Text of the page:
EDITOR — I AM a concerned Zimbabwean who would like to contribute to the ongoing efforts by Government to find a lasting solution to the concerns that have been raised by civil servants, particularly doctors and teachers.
There is an interesting twist that I have seen coming into play and this must be resolved as a matter of urgency.
Of interest is the strike by doctors, a matter which Government is currently handling.
But it is how some politicians have sought to interfere in the matter that has raised eyebrows.
Teachers have also threatened to go on strike, citing the economic problems the country is currently facing.
It is imperative for doctors and teachers, respectively, to understand that Government, as their employer, is ready to dialogue and moot a win-win arrangement that is not crippling to either party.
However, that some unscrupulous politicians have swooped on this opportunity to fan divisions, turning a labour issue into a political one, does not help matters at all.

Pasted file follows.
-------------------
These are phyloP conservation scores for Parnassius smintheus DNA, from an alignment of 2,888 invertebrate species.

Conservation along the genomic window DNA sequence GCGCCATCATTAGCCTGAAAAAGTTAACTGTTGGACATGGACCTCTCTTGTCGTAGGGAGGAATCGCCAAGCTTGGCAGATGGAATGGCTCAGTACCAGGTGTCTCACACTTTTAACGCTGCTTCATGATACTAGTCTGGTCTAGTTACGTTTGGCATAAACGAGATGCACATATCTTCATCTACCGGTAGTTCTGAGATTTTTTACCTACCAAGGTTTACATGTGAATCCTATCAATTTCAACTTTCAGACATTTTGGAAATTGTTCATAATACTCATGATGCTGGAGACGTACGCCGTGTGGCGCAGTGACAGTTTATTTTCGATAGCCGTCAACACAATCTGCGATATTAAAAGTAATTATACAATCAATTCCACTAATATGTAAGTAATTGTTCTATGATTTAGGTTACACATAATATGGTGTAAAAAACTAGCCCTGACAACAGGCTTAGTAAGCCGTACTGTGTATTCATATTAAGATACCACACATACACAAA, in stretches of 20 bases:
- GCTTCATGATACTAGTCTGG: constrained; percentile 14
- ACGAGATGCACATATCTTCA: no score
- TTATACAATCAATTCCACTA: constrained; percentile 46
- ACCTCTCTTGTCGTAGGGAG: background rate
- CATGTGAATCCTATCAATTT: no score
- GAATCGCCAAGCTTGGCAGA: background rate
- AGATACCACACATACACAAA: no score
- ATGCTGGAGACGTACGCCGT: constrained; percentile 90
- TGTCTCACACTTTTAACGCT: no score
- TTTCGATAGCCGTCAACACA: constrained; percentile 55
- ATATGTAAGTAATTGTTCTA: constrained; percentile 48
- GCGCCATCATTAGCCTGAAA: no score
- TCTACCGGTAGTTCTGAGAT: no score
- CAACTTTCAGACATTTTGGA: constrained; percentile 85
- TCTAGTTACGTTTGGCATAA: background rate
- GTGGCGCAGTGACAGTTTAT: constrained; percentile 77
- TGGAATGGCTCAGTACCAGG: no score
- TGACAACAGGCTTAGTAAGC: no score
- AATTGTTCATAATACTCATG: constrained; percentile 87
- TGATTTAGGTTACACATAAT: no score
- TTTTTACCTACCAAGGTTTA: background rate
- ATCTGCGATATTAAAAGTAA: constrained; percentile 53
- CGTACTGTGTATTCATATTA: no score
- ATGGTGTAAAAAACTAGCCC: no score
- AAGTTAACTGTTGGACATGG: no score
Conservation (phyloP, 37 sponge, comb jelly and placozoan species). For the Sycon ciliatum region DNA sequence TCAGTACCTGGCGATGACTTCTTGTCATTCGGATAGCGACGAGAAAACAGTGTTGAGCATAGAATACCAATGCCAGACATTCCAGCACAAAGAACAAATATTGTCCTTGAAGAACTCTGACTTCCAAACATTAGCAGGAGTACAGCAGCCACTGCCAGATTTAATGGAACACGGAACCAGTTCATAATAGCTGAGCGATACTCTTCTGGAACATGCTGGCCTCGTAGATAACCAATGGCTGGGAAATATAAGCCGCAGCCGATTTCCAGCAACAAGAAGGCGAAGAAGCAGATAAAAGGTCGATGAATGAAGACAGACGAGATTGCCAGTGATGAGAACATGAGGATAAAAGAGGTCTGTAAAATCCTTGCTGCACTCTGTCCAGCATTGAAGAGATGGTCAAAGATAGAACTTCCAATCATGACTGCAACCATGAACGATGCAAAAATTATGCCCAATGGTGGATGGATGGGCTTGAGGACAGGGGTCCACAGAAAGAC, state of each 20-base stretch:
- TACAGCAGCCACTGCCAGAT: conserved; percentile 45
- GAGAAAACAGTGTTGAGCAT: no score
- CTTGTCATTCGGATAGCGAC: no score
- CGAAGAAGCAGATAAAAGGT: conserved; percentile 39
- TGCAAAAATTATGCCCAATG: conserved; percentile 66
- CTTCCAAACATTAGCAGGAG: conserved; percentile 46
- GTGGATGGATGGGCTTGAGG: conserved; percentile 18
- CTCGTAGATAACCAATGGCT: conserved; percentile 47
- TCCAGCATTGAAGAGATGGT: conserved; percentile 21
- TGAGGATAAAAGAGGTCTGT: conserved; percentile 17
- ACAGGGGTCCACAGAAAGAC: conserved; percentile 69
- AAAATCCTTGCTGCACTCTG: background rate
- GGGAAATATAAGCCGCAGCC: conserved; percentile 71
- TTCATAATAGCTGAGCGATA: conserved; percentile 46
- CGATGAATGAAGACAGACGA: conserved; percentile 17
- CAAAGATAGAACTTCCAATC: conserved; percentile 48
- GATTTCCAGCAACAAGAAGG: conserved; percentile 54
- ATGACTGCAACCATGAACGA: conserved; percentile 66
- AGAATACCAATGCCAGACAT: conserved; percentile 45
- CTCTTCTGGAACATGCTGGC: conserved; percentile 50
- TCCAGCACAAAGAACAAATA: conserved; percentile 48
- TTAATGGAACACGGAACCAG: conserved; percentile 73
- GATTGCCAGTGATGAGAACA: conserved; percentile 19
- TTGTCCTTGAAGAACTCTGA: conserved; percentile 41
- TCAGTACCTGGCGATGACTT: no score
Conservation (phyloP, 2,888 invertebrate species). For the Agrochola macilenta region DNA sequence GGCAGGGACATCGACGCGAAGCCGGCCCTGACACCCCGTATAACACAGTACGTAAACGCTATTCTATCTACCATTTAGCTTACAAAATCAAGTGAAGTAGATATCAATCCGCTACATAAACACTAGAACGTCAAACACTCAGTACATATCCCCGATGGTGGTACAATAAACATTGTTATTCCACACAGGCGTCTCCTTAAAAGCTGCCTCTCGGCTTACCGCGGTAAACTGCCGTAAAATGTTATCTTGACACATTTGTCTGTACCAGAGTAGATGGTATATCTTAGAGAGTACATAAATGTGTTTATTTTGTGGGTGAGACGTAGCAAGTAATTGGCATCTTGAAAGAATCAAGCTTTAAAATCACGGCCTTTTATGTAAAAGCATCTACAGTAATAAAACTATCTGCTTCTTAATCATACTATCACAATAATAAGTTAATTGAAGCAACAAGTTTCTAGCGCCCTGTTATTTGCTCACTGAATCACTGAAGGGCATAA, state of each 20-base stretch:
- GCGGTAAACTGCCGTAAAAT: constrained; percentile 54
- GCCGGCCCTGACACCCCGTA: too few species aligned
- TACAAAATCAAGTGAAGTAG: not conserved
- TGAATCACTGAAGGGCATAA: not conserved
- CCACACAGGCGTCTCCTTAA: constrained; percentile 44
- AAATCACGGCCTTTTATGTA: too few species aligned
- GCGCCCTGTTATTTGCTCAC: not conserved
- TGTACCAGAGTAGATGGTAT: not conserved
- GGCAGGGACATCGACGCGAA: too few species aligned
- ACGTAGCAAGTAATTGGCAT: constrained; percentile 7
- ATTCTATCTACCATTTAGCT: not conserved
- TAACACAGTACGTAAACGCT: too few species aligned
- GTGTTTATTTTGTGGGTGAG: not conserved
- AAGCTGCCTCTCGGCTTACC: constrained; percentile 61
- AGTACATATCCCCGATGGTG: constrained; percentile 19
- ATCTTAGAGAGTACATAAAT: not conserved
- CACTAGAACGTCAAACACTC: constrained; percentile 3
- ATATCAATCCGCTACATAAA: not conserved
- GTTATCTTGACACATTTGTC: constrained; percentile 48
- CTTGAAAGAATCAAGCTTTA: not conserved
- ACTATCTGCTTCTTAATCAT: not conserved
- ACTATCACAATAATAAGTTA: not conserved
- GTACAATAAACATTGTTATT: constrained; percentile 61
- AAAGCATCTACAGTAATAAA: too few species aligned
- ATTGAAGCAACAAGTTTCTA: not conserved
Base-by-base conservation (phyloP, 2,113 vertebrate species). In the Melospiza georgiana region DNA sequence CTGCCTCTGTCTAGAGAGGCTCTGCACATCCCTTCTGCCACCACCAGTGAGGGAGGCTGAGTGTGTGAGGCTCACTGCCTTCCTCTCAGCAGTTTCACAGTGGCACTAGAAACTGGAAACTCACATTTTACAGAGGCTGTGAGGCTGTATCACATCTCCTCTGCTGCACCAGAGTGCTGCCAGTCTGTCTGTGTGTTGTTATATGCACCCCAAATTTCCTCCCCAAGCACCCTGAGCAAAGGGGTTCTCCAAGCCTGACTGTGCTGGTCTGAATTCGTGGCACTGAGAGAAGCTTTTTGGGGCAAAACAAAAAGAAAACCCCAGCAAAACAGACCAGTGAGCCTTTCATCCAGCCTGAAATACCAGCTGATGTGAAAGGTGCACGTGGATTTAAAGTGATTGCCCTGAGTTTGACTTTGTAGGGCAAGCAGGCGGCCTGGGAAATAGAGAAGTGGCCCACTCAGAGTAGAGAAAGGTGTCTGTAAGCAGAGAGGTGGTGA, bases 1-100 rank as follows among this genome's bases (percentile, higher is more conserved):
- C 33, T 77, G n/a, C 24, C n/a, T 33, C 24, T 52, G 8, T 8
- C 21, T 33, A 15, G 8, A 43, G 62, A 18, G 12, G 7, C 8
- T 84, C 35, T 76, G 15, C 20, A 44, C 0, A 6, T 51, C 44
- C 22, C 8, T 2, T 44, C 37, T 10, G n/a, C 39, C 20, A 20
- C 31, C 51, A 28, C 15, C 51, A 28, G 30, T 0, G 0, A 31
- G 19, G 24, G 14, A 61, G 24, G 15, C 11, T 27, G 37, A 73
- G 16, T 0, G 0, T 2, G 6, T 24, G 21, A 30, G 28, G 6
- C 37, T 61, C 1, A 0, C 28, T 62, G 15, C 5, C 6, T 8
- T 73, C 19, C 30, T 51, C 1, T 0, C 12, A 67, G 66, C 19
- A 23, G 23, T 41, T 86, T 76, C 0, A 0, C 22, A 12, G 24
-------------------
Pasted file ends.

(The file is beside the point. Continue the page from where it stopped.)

If doctors and teachers, as well as other civil servants, make the mistake of going the political route, this will inadvertently have the net effect of not resolving their grievances in an amicable manner.
Labour issues between Government and its employees should be discussed by the respective parties, through dialogue, on the negotiating table, without putting politics at the forefront.
And, since this is a negotiation, both parties should be co-operative and willing to compromise in one way or the other.
The problems currently bedevilling the country are not a secret. We are faced with biting fuel shortages, cash crunch and deteriorating health service delivery, all of which are remnants of the pain induced on the economy for land redistribution.
The rest is history!